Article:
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Myths About Deaf and Hard of Hearing

      

Like all minority groups, Deaf people suffer from stereotyping by those who do not know and understand them. A number of myths about Deaf people circulate widely in our society and prevent understanding between hearing people and Deaf or Hard of Hearing people.

MYTH: All Deaf people can read lips. 

FACT: Some Deaf people are very skilled lip readers, but many are not. Only about 30% of spoken English is visible on the lips. This is because many speech sounds have identical mouth movements. For example: p and b look exactly alike on the lips.

Many people that read lips are hard of hearing.

MYTH: All Deaf students are mute.

FACT: Some Deaf speak very well and clearly; others choose not to use their voice if they think that they are difficult to understand or have problems gauging their pitch or volume.

However, most Deaf people do have the physical ability to speak and therefore, they are not technically mute

MYTH: People who are Deaf are "deaf and dumb."

FACT: The inability to hear affects neither native intelligence nor the physical ability to produce sounds. Deafness does not make people "dumb" in the sense of being either stupid or mute. Deaf people, understandably, find this stereotype particularly offensive.

MYTH: People who have unusual sounding speech are mentally retarded.

FACT: There is absolutely no correlation between the physical production of speech and intelligence. 

MYTH: All deaf people use sign language.

FACT: Many deaf people use American Sign Language exclusively while others us a variety of educational sign systems.  Some who are “medically deaf” do not use sign language.

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MYTH: Deaf people are less intelligent.

FACT: Hearing ability is unrelated to intelligence. Lack of knowledge about deafness, however, has often limited educational and occupational opportunities for deaf people.

MYTH: Deaf people can't use the phone.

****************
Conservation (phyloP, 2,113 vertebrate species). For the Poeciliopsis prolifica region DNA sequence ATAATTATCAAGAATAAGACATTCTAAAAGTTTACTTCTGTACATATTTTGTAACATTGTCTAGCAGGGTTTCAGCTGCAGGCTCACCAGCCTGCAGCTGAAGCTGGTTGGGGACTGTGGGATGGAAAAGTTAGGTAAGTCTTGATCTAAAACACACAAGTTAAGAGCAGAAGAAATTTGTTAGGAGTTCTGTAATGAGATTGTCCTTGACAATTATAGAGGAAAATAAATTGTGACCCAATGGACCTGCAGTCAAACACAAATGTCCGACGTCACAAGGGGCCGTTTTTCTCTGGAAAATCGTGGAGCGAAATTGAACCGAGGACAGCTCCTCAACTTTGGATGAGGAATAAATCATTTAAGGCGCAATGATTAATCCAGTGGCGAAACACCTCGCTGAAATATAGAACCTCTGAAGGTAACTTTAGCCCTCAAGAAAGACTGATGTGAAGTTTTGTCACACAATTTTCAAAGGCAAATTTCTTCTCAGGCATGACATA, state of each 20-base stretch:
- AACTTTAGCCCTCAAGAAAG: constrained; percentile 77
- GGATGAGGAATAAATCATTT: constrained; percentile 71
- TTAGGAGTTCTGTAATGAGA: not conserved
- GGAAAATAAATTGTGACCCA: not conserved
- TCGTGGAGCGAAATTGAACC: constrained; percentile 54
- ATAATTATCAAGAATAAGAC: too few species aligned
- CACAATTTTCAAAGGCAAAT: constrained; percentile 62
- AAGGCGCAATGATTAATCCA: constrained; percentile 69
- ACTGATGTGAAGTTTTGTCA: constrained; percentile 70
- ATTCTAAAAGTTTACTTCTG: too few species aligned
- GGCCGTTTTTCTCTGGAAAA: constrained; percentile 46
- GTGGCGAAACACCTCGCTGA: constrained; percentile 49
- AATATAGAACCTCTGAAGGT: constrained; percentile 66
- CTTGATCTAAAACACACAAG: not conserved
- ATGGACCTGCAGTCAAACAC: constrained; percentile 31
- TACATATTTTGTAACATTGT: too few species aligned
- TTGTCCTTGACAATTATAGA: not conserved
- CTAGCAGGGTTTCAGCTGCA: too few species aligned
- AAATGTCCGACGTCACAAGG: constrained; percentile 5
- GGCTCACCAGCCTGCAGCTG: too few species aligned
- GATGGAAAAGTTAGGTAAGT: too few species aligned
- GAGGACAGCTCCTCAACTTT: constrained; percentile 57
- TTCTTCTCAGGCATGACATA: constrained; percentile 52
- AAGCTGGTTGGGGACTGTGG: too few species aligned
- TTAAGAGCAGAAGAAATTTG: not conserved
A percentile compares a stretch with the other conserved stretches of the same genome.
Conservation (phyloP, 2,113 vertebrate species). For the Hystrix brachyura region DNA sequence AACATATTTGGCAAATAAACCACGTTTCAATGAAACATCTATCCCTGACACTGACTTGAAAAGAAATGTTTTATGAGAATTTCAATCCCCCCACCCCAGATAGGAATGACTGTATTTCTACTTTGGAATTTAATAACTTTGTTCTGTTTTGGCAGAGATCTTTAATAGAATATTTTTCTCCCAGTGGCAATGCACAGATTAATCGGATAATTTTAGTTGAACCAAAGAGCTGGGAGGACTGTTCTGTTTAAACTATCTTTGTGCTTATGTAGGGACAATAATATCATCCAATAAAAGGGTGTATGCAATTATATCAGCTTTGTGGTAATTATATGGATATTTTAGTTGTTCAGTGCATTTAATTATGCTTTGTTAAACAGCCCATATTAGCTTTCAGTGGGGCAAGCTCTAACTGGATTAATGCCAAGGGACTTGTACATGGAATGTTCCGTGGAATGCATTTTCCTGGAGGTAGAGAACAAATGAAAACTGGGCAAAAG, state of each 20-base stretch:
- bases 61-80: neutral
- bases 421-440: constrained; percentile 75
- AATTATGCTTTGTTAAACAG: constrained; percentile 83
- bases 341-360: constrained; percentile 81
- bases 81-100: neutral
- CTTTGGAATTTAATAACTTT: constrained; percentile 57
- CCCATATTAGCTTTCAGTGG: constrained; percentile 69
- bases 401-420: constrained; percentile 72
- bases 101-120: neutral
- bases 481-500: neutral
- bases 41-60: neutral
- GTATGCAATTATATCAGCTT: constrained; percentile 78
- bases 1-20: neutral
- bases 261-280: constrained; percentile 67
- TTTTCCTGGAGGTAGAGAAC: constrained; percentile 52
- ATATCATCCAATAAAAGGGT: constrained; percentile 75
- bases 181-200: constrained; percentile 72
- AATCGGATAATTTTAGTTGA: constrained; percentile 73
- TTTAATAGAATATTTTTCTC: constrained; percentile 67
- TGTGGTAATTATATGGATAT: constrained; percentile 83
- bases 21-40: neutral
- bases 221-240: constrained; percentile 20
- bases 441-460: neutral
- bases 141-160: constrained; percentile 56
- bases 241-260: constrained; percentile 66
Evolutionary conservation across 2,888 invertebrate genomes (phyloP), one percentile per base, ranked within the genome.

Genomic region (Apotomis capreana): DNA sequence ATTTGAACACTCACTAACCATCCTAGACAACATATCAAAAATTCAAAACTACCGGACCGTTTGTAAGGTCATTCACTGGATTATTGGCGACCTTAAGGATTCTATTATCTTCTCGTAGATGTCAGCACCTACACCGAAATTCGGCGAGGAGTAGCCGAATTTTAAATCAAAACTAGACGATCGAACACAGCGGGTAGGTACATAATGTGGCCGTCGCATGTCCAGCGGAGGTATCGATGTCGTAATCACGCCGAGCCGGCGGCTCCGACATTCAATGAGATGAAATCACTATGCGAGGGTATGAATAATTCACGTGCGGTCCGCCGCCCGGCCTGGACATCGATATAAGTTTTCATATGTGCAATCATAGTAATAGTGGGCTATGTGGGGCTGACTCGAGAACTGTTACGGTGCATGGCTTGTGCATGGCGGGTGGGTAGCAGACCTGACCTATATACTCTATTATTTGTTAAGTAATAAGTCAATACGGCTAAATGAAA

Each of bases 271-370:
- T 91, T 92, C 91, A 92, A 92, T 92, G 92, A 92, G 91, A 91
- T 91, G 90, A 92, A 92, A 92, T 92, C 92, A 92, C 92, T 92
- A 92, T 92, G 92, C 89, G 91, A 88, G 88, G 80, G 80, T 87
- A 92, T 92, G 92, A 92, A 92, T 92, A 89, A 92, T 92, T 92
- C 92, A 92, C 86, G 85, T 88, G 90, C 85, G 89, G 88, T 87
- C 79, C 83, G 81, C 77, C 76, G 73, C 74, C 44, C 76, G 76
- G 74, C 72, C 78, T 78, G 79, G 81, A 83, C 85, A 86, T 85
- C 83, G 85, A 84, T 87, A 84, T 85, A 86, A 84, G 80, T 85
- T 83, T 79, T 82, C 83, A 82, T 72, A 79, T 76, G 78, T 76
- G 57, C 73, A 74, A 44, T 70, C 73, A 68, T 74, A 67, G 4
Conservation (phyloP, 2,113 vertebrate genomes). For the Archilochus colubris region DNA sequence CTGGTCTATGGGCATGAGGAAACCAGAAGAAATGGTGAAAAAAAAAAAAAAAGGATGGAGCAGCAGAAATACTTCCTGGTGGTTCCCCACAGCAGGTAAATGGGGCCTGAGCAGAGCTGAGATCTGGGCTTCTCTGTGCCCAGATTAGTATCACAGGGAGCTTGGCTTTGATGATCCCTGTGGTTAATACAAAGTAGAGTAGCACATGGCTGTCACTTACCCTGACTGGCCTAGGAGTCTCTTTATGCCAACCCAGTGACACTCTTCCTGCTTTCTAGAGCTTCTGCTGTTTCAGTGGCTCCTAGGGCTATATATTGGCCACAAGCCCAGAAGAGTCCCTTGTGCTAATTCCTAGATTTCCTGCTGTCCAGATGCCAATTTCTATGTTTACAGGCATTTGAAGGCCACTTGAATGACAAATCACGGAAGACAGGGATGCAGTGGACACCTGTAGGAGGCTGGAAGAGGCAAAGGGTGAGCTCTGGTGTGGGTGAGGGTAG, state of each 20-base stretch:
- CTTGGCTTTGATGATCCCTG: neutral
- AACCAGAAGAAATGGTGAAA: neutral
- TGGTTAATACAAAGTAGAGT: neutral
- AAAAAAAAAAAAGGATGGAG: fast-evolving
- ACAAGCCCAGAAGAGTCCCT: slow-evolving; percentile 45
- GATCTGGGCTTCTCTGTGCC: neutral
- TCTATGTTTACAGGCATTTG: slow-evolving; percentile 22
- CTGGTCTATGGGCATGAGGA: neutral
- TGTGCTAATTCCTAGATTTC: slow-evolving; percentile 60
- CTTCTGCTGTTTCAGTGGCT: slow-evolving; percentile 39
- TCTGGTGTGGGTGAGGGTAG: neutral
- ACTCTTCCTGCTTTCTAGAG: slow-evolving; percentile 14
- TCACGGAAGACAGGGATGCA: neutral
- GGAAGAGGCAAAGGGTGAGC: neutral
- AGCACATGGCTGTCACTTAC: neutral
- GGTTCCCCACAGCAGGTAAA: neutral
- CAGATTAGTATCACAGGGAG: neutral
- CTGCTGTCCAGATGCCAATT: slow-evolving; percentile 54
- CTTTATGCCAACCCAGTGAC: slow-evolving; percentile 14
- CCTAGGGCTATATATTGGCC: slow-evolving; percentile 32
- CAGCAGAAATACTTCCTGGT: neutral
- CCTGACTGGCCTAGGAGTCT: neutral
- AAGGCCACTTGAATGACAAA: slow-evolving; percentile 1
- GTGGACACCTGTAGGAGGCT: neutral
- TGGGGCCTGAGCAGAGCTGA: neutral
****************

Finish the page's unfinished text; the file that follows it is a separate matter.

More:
FACT: Special telecommunication aids (TTYs/TDDs (teletypewriter)/ videophones and ring signalers) have been developed for deaf people.

MYTH: All deaf people use hearing aids. 

FACT: Many deaf people benefit considerably from hearing aids. Some may only be able to hear loud environmental sounds such as a fire alarm or a car horn. Still others may not benefit at all.

MYTH: Hearing aids restore hearing.

FACT: Hearing aids amplify sound, but do not correct hearing. They have no effect on a person's ability to process that sound. In cases where a hearing loss distorts incoming sounds, a hearing aid can do nothing to correct it. In fact, it may make the distortion worse. A hearing aid may enable a person to hear someone's voice, but not be able to understand distinct words.

MYTH: Deaf people lead totally different lives than other people.

FACT: Most deaf individuals occupy their time just like hearing people. They go to work, marry and raise families, drive cars, use the phone, go shopping and pay taxes. Of course, individual differences exist. Chances are good that when you meet a Deaf person, you will share several similar interests that you can explore together.

MYTH: Deaf people cannot appreciate the arts because they can't hear music, movies, etc.

FACT: Anyone who has ever had the privilege to see a performance by the National Theatre of the Deaf will realize the error in the above statement. Throughout history, deaf individuals have participated in and contributed to the performing arts. Beethoven is one example.  Today there are deaf artists, dance troupes, and actors.  Captioning of movies and other audiovisual media is helpful for deaf citizens, and this practice should be continued. As long as there is rhythm and visual image, deaf and hard of hearing will be valued performers and patrons of the arts.

 (Metro Regional Service Center for Deaf and Hard of Hearing People; Minnesota Department of Human Services)

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